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The World’s Community College (spring 2002)
Steady Growth at LaGuardia
LAGUARDIA Community College, which was described as “the world’s community college” in a spring 2002 National CrossTalk article, has been living up to its reputation in the years since.
In fall 2007 the college, located in the New York City borough of Queens, enrolled students from 156 countries, speaking 118 different native languages. Fifty-nine percent were foreign born; 53 percent were first-generation college students. A majority were low income.
There has been steady growth. Fall 2007 enrollment included 15,169 credit students and 58,281 non-credit.
Although the number of white students has increased in recent years, they remain a minority. In fall 2006 the student population was 38 percent Hispanic, 21 percent Asian, 20 percent black, 15 percent white and six percent “other races and ethnicities.”
Since most LaGuardia students must combine their studies with jobs and family responsibilities, they often take longer to earn degrees or certificates.
“We continue to look for ways to enable our students to earn degrees or certificates in two years,” said Gail O. Mellow, LaGuardia’s president since 2000, in a 2008 interview.
In recent years the college has been “trying to create career paths, so students can move from lower-paying jobs like cleaning rooms in Manhattan hotels to something that pays better and is more interesting,” Mellow said.
For example, after taking ESL and other remedial classes, a student “might move to classes for home health aides, then to a certified nurse program, after that training to be a phlebotomist or a similar job, and perhaps eventually to a nursing program, either LVN (Licensed Vocational Nurse) or RN (Registered Nurse),” Mellow said.
There has been an increasing focus on electronic portfolios, in which students keep a record not only of their educational progress but also of their personal life experiences.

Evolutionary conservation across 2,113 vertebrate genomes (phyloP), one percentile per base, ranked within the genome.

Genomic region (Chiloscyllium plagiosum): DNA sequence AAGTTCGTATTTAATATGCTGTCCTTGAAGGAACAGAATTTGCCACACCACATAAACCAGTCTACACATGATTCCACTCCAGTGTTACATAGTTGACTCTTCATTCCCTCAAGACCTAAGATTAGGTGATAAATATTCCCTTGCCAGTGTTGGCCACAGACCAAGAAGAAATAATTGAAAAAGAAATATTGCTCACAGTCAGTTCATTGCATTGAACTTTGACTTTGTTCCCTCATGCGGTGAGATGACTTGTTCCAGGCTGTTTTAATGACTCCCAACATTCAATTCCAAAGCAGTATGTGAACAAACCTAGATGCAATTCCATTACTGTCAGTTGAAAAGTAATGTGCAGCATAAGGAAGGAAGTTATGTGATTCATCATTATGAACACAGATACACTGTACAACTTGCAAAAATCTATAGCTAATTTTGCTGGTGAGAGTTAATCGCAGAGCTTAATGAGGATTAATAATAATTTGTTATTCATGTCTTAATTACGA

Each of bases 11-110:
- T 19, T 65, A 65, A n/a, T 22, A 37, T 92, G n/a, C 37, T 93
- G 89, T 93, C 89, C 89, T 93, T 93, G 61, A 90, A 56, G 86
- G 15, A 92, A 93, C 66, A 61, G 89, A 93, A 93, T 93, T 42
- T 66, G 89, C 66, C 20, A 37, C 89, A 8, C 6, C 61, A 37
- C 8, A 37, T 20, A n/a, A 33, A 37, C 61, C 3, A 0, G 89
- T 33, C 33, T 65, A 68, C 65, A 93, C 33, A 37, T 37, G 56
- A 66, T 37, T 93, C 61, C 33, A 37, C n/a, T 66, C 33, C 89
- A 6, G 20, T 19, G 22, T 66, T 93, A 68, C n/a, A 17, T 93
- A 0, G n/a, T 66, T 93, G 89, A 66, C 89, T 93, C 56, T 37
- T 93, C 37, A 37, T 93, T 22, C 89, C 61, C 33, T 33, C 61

These portfolios make it easier for “students whose lives are quite complex—they have families, or hold part-time jobs or perhaps are in drug recovery—to get a community college education,” Mellow said. “We think this is a very important development—it has become the singular pedagogy of the college.”
“These ‘e-portfolios’ are both a record of students’ work and a reflection on their learning experiences,” said Bret Eynon, executive director of the LaGuardia Center for Teaching and Learning. “They are a mix of the academic and the personal. They allow students to capture what’s happening to them, to reflect on how they’re changing.”
Since the program began in 2001, between 13,000 and 15,000 students have compiled e-portfolios, Eynon said. Enrollments have risen from 5,000 in the 2005-06 academic year to more than 7,500 in 2007-08.
“This e-portfolio is basically a showcase of my best works and pieces that I’ve done to date,” Abigail Philip, an aspiring teacher who was raised on the Caribbean islands of Antigua and Barbuda, wrote in her electronic journal. “This tool is basically one of my tickets into the workplace or a four-year institution. This is a perfect way of displaying my abilities, not only academically but socially and personally as well.”